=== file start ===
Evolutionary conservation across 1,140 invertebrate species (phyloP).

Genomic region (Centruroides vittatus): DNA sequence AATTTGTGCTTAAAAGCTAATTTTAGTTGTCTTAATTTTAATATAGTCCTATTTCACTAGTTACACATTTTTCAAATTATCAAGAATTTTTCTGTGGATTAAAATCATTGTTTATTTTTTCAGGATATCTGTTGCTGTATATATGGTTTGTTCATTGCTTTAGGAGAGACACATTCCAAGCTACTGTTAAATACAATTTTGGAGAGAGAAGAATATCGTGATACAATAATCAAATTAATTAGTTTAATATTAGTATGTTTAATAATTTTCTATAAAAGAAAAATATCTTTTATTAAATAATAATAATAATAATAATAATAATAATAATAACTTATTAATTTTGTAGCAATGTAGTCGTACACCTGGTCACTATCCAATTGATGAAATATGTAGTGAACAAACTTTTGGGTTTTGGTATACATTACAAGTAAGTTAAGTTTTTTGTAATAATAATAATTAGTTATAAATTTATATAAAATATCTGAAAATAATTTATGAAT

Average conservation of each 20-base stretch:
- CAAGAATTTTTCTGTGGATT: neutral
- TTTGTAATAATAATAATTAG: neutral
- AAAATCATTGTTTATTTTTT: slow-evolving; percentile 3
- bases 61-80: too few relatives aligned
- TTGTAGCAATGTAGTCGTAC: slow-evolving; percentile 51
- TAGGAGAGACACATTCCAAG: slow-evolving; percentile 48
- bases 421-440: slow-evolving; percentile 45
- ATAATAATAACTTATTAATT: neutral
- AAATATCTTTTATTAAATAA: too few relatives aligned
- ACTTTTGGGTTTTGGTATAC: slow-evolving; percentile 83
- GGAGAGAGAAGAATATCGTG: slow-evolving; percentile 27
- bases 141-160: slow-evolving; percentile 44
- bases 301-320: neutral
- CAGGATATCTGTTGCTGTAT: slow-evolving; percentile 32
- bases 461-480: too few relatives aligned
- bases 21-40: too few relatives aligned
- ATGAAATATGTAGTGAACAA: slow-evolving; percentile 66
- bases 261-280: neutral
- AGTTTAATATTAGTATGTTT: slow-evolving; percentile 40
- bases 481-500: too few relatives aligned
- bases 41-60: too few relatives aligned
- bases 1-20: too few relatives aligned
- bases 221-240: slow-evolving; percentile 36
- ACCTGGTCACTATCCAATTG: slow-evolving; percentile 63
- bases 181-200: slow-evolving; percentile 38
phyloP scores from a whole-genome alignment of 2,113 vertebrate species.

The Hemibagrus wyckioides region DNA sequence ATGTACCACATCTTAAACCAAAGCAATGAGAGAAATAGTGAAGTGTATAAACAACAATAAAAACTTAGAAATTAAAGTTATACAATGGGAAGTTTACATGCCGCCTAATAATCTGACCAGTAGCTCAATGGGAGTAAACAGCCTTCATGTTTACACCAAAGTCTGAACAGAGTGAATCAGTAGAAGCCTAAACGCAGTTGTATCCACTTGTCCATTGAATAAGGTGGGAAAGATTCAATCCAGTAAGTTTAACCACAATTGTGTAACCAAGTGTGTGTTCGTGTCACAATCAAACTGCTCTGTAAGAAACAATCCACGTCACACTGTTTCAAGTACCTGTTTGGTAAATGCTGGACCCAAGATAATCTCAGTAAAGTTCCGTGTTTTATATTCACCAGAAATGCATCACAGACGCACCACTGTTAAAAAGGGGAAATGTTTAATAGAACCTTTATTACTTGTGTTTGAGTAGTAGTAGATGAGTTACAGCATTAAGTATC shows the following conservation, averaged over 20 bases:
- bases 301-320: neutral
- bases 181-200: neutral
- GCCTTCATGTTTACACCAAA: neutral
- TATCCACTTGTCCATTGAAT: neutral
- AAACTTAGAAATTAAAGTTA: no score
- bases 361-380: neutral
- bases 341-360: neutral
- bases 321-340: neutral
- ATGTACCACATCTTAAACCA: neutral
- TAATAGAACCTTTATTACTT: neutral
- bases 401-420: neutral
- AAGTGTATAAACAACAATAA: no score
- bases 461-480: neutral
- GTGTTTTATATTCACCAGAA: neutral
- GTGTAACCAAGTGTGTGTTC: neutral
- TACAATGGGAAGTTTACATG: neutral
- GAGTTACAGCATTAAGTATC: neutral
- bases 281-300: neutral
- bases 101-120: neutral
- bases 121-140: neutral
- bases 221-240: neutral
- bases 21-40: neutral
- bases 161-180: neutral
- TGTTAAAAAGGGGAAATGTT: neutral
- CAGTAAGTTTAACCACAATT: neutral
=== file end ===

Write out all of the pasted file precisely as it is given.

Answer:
Evolutionary conservation across 1,140 invertebrate species (phyloP).

Genomic region (Centruroides vittatus): DNA sequence AATTTGTGCTTAAAAGCTAATTTTAGTTGTCTTAATTTTAATATAGTCCTATTTCACTAGTTACACATTTTTCAAATTATCAAGAATTTTTCTGTGGATTAAAATCATTGTTTATTTTTTCAGGATATCTGTTGCTGTATATATGGTTTGTTCATTGCTTTAGGAGAGACACATTCCAAGCTACTGTTAAATACAATTTTGGAGAGAGAAGAATATCGTGATACAATAATCAAATTAATTAGTTTAATATTAGTATGTTTAATAATTTTCTATAAAAGAAAAATATCTTTTATTAAATAATAATAATAATAATAATAATAATAATAATAACTTATTAATTTTGTAGCAATGTAGTCGTACACCTGGTCACTATCCAATTGATGAAATATGTAGTGAACAAACTTTTGGGTTTTGGTATACATTACAAGTAAGTTAAGTTTTTTGTAATAATAATAATTAGTTATAAATTTATATAAAATATCTGAAAATAATTTATGAAT

Average conservation of each 20-base stretch:
- CAAGAATTTTTCTGTGGATT: neutral
- TTTGTAATAATAATAATTAG: neutral
- AAAATCATTGTTTATTTTTT: slow-evolving; percentile 3
- bases 61-80: too few relatives aligned
- TTGTAGCAATGTAGTCGTAC: slow-evolving; percentile 51
- TAGGAGAGACACATTCCAAG: slow-evolving; percentile 48
- bases 421-440: slow-evolving; percentile 45
- ATAATAATAACTTATTAATT: neutral
- AAATATCTTTTATTAAATAA: too few relatives aligned
- ACTTTTGGGTTTTGGTATAC: slow-evolving; percentile 83
- GGAGAGAGAAGAATATCGTG: slow-evolving; percentile 27
- bases 141-160: slow-evolving; percentile 44
- bases 301-320: neutral
- CAGGATATCTGTTGCTGTAT: slow-evolving; percentile 32
- bases 461-480: too few relatives aligned
- bases 21-40: too few relatives aligned
- ATGAAATATGTAGTGAACAA: slow-evolving; percentile 66
- bases 261-280: neutral
- AGTTTAATATTAGTATGTTT: slow-evolving; percentile 40
- bases 481-500: too few relatives aligned
- bases 41-60: too few relatives aligned
- bases 1-20: too few relatives aligned
- bases 221-240: slow-evolving; percentile 36
- ACCTGGTCACTATCCAATTG: slow-evolving; percentile 63
- bases 181-200: slow-evolving; percentile 38
phyloP scores from a whole-genome alignment of 2,113 vertebrate species.

The Hemibagrus wyckioides region DNA sequence ATGTACCACATCTTAAACCAAAGCAATGAGAGAAATAGTGAAGTGTATAAACAACAATAAAAACTTAGAAATTAAAGTTATACAATGGGAAGTTTACATGCCGCCTAATAATCTGACCAGTAGCTCAATGGGAGTAAACAGCCTTCATGTTTACACCAAAGTCTGAACAGAGTGAATCAGTAGAAGCCTAAACGCAGTTGTATCCACTTGTCCATTGAATAAGGTGGGAAAGATTCAATCCAGTAAGTTTAACCACAATTGTGTAACCAAGTGTGTGTTCGTGTCACAATCAAACTGCTCTGTAAGAAACAATCCACGTCACACTGTTTCAAGTACCTGTTTGGTAAATGCTGGACCCAAGATAATCTCAGTAAAGTTCCGTGTTTTATATTCACCAGAAATGCATCACAGACGCACCACTGTTAAAAAGGGGAAATGTTTAATAGAACCTTTATTACTTGTGTTTGAGTAGTAGTAGATGAGTTACAGCATTAAGTATC shows the following conservation, averaged over 20 bases:
- bases 301-320: neutral
- bases 181-200: neutral
- GCCTTCATGTTTACACCAAA: neutral
- TATCCACTTGTCCATTGAAT: neutral
- AAACTTAGAAATTAAAGTTA: no score
- bases 361-380: neutral
- bases 341-360: neutral
- bases 321-340: neutral
- ATGTACCACATCTTAAACCA: neutral
- TAATAGAACCTTTATTACTT: neutral
- bases 401-420: neutral
- AAGTGTATAAACAACAATAA: no score
- bases 461-480: neutral
- GTGTTTTATATTCACCAGAA: neutral
- GTGTAACCAAGTGTGTGTTC: neutral
- TACAATGGGAAGTTTACATG: neutral
- GAGTTACAGCATTAAGTATC: neutral
- bases 281-300: neutral
- bases 101-120: neutral
- bases 121-140: neutral
- bases 221-240: neutral
- bases 21-40: neutral
- bases 161-180: neutral
- TGTTAAAAAGGGGAAATGTT: neutral
- CAGTAAGTTTAACCACAATT: neutral